Named after the ‘first celebrity chef’ Xavier Marcel Boulestin, Boulestin French restaurant has done ‘the master’ proud, pleasing critics and customers alike. As Xavier’s namesake celebrates its first birthday, we look back at our interview with its head chef Andrew Woodford

Who was Marcel Boulestin?

Xavier Marcel Boulestin was a French chef, restaurateur, and the author of many cookery books that introduced French cuisine to a British audience. He was a visionary of his time and was the first TV chef to appear on the BBC in 1937. He opened his restaurant, Boulestin in Covent Garden in 1927 serving most traditional French food.

What was different about his approach to cooking?

Boulestin was undoubtedly the first of his kind and very much before his time in terms of his cooking and approach to food. He made French food accessible to cook in English households through his simple recipes and his unintimidating use of language in his cookbooks. All in all he was a pioneer of sorts, reminding us to value the simplicity of food and honest decent cooking.

What do you admire about his work?

The fact that his creations are made with feeling and not weights and measures. If you read his recipes, very rarely does he give a quantity in his methods, you have to cook with emotion and a sense of self belief. I believe that this is what makes for a fantastic tasting dish.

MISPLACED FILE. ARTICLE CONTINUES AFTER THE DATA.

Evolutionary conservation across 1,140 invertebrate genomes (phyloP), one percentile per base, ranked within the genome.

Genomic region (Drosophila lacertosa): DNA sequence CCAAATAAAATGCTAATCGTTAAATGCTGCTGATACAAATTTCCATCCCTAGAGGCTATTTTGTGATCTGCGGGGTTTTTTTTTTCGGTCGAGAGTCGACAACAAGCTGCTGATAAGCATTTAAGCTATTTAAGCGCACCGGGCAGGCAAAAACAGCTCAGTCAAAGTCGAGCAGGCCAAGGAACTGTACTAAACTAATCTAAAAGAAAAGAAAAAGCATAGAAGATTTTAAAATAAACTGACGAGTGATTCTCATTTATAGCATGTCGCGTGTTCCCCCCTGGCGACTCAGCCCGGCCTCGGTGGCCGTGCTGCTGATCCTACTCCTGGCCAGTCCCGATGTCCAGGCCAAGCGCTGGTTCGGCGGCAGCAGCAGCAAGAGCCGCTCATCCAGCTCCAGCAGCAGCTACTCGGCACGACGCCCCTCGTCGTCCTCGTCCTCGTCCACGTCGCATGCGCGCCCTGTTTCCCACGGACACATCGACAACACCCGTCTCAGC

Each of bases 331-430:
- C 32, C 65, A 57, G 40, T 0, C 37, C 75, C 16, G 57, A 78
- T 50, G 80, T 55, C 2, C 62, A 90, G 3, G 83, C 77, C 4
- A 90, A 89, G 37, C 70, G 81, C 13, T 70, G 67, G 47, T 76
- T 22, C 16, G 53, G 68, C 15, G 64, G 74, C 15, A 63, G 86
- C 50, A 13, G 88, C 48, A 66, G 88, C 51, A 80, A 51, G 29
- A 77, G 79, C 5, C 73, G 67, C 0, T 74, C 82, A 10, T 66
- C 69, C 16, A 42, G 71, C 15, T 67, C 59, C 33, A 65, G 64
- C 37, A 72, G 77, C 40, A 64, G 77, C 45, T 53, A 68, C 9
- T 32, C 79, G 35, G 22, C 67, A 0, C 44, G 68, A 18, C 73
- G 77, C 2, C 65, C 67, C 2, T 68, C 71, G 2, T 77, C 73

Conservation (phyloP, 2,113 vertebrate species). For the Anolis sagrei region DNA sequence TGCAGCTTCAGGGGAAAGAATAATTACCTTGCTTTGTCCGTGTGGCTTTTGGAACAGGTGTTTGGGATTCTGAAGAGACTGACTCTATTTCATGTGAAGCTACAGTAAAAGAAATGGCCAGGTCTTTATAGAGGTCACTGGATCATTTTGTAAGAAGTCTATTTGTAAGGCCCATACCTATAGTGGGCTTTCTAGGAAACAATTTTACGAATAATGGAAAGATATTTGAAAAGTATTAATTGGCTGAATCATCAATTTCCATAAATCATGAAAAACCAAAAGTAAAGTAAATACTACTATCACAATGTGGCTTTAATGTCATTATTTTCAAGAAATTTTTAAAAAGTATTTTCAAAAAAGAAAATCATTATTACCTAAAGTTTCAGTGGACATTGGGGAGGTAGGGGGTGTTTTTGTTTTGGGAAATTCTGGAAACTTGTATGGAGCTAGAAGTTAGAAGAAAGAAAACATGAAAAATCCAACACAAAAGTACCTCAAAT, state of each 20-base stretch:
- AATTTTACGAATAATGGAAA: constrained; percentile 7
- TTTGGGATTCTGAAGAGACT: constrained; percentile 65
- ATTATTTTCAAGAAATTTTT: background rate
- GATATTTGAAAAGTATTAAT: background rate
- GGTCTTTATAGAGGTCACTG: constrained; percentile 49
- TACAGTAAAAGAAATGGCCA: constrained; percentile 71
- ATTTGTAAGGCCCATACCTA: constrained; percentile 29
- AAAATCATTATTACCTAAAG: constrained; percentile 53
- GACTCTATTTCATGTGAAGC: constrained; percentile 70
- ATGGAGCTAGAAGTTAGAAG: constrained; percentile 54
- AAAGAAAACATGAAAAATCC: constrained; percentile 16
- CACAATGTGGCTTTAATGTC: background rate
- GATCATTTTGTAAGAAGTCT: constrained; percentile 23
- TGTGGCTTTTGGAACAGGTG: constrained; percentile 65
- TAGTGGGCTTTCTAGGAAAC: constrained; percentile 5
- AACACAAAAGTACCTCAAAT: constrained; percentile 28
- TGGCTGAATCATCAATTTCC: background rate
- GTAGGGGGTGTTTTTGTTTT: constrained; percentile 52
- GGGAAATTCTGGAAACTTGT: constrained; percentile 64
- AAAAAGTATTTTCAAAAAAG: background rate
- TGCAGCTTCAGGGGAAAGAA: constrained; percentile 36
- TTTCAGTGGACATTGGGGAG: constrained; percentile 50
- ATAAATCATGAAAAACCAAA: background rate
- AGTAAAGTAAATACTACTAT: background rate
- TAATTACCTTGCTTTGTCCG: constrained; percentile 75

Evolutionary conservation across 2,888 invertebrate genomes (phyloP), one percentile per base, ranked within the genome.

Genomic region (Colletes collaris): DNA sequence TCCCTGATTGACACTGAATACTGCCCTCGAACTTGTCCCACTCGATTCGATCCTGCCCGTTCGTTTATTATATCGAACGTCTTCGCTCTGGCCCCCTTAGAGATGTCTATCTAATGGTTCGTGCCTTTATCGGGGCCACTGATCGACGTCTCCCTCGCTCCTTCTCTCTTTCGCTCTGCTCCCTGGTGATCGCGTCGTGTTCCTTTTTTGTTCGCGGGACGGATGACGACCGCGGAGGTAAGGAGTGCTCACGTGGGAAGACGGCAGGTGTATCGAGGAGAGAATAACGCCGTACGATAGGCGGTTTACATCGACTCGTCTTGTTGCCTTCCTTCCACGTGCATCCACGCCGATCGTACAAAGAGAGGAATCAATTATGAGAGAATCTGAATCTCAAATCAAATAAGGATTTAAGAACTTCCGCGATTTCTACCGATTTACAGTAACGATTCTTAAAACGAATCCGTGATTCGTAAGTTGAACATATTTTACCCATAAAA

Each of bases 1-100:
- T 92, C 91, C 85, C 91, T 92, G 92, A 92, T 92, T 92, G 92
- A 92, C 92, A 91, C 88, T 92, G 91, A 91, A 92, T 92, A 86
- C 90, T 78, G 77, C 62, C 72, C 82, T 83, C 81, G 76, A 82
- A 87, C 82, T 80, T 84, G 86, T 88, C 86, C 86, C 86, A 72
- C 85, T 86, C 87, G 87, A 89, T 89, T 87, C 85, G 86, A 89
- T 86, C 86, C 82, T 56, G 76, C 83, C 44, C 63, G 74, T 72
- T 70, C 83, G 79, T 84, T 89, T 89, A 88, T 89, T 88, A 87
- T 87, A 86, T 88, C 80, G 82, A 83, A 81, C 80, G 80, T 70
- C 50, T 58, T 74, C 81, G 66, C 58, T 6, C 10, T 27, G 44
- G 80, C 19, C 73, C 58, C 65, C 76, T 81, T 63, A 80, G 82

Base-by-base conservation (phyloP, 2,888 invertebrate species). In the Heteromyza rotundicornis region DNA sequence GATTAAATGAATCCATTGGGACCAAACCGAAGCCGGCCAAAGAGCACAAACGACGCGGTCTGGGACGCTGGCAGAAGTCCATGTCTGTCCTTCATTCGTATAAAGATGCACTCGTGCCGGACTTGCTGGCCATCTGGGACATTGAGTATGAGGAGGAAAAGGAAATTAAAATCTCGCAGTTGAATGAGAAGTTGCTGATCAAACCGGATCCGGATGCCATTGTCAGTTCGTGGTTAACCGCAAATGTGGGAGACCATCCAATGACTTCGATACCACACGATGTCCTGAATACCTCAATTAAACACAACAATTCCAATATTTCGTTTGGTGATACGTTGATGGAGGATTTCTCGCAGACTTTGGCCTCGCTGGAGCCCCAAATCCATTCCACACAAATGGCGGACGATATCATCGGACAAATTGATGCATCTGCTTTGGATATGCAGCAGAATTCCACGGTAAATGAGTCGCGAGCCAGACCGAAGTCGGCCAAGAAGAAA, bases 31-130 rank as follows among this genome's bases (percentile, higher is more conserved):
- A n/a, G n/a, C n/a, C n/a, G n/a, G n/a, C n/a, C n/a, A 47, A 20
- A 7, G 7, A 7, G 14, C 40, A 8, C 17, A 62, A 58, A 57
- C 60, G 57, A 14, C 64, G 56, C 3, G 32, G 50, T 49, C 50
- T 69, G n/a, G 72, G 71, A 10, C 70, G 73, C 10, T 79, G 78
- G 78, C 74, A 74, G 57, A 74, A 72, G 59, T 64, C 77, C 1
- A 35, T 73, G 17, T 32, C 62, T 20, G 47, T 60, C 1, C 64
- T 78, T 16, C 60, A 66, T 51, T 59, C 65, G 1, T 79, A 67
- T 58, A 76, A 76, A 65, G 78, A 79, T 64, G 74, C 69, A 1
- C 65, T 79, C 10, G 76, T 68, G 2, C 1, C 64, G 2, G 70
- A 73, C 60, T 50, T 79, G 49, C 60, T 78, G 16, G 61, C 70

What do you love about French cuisine?

I love the indulgent aspect of the cuisine and also the diversity of French food. The fact that it can be so complex like a cassoulet for example or something as simple as a grilled red mullet, yet still be full of flavour and suitable to eat for all manner of occasions.

Why is French cuisine still so synonymous with romance?

I think it has a lot to do with the luxury that is attached to French cooking. Also with French food there is a lot of care and attention that goes into every dish and preparation, a lot of passion goes into the food, something that I try to instil in my team here at Boulestin.

When you have a night off…where do you like to dine in West London?

 I like busy and vibrate restaurants. Balthazar and Brasserie Zedel are two of my favourites; great concepts that really capture the hustle and bustle of a great French brasserie.

What Boulestin dish are you most excited about?

Oeuf en Gelee and cassoulet have been two of the most challenging but also most rewarding dishes to make. Ever since we have opened they have continued to be popular and have almost become a signature favourite for our repeat customers. Again just another example of how to cook simple food really well.

5 St James’s Street SW1A 1EF